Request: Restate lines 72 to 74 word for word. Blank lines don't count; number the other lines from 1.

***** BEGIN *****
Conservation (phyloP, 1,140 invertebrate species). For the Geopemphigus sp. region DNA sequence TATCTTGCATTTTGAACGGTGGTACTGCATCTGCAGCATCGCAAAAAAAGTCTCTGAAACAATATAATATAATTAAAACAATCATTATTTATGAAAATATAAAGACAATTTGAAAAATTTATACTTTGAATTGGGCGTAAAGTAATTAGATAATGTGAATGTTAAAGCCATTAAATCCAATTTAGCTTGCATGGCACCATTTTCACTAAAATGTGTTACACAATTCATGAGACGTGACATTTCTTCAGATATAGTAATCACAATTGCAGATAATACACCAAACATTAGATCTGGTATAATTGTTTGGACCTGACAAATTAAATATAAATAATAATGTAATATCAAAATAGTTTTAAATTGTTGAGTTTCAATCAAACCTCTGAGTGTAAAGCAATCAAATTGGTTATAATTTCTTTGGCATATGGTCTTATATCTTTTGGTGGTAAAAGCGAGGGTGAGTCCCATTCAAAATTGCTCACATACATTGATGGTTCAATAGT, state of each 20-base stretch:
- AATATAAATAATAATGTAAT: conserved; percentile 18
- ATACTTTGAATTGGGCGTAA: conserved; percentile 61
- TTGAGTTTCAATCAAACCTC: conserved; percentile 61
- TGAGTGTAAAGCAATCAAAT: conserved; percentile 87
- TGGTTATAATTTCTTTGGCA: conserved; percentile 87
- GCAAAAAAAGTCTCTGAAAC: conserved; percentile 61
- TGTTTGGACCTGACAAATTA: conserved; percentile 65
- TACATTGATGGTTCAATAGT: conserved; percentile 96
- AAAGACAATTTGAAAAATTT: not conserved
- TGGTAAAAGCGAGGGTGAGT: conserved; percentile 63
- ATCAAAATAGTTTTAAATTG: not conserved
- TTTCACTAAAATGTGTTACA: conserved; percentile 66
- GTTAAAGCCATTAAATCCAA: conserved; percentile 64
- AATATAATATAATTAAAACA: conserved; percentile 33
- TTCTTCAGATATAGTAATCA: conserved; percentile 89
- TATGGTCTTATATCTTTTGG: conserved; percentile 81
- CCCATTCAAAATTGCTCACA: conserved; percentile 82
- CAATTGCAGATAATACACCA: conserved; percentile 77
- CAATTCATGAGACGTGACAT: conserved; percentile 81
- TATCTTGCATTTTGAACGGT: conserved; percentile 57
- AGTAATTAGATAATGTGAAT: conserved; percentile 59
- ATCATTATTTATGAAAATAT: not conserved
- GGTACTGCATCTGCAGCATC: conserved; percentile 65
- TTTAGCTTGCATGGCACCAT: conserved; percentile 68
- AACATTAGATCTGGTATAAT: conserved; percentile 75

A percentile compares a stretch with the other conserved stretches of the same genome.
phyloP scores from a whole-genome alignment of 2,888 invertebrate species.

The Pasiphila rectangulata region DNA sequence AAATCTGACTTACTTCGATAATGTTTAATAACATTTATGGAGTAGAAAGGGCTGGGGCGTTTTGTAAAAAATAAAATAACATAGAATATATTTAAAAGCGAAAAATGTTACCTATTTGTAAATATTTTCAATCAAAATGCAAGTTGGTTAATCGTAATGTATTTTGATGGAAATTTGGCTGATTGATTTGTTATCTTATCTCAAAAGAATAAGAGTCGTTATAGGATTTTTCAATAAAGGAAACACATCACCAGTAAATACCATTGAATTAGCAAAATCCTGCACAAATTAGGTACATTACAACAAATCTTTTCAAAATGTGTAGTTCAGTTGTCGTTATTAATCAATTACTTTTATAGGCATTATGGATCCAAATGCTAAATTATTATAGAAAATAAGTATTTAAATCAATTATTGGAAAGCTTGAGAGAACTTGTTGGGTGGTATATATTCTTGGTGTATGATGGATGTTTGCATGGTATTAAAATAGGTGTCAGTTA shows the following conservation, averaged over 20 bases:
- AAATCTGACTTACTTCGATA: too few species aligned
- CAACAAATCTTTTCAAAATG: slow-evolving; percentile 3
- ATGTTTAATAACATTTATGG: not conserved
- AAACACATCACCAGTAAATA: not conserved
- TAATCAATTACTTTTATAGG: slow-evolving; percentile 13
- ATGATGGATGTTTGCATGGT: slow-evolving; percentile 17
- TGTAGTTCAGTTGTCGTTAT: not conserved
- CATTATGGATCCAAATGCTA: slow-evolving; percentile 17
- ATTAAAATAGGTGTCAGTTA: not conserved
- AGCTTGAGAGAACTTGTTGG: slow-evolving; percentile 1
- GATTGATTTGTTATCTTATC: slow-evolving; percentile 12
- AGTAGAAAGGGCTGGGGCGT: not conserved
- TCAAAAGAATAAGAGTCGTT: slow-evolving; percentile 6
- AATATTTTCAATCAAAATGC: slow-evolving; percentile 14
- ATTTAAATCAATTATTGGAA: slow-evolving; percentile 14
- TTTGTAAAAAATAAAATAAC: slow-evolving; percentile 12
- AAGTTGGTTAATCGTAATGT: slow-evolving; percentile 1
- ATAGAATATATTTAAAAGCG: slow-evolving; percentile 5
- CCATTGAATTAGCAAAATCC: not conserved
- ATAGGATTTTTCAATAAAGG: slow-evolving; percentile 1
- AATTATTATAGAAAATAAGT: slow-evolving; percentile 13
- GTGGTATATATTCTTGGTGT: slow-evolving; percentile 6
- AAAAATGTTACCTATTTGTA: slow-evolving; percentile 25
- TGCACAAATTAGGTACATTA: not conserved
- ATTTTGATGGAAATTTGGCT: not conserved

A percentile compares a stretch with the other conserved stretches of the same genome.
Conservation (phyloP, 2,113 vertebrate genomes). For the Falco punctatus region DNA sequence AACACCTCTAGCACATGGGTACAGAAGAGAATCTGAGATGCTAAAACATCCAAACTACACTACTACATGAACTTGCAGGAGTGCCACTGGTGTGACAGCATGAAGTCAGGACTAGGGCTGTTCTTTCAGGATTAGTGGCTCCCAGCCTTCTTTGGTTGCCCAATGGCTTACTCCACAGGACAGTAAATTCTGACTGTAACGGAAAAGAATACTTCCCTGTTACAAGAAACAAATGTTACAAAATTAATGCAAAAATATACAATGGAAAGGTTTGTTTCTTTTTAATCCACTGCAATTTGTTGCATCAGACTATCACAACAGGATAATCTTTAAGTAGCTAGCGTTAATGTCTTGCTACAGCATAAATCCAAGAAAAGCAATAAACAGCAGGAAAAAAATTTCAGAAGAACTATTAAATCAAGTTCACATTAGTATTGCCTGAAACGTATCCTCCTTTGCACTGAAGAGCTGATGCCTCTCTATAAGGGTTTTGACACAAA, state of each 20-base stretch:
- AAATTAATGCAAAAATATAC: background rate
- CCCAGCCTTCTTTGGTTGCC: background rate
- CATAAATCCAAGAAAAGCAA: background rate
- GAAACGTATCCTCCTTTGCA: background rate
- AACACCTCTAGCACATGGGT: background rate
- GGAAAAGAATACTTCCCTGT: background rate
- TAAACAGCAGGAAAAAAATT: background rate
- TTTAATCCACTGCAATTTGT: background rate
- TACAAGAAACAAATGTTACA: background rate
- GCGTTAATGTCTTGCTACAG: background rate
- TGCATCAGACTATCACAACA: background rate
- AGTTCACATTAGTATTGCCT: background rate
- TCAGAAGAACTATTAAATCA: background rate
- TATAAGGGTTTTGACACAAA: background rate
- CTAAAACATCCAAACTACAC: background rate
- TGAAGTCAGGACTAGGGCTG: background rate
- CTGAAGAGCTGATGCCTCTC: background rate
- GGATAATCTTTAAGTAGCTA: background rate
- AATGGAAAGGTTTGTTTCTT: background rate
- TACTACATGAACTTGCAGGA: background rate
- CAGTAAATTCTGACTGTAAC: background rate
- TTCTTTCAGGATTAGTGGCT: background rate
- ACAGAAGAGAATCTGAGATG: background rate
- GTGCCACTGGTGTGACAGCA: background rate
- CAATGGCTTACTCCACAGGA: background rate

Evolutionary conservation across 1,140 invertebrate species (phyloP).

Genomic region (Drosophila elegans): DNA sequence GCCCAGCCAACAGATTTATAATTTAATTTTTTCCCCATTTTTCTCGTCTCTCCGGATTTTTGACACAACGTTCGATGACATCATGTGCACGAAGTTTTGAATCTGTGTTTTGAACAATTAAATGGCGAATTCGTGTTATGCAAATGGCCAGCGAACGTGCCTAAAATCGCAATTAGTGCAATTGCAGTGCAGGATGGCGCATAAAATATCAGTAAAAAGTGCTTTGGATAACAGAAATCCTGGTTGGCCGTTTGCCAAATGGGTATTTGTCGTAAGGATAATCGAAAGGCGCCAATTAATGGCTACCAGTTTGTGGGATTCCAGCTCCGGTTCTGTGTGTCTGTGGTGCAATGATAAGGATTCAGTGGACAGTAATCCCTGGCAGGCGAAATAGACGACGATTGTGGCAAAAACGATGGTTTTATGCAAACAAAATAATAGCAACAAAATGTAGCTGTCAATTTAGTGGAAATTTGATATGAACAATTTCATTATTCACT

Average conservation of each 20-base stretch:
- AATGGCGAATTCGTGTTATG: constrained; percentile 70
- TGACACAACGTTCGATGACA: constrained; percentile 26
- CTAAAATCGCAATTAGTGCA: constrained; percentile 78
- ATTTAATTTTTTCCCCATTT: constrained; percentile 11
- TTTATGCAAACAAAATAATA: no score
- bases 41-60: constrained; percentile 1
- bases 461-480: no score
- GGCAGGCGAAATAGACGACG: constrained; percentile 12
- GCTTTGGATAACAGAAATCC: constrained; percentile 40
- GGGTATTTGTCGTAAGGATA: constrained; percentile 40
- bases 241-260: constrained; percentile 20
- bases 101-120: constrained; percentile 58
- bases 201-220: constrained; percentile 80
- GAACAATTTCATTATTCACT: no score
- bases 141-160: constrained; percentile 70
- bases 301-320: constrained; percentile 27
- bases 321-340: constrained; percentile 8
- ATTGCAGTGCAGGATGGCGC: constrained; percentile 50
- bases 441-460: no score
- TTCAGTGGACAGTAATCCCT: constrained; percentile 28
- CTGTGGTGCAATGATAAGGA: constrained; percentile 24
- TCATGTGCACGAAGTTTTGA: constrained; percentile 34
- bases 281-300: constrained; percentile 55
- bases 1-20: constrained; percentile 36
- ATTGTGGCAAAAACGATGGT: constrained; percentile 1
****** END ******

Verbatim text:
- TGAAGTCAGGACTAGGGCTG: background rate
- CTGAAGAGCTGATGCCTCTC: background rate
- GGATAATCTTTAAGTAGCTA: background rate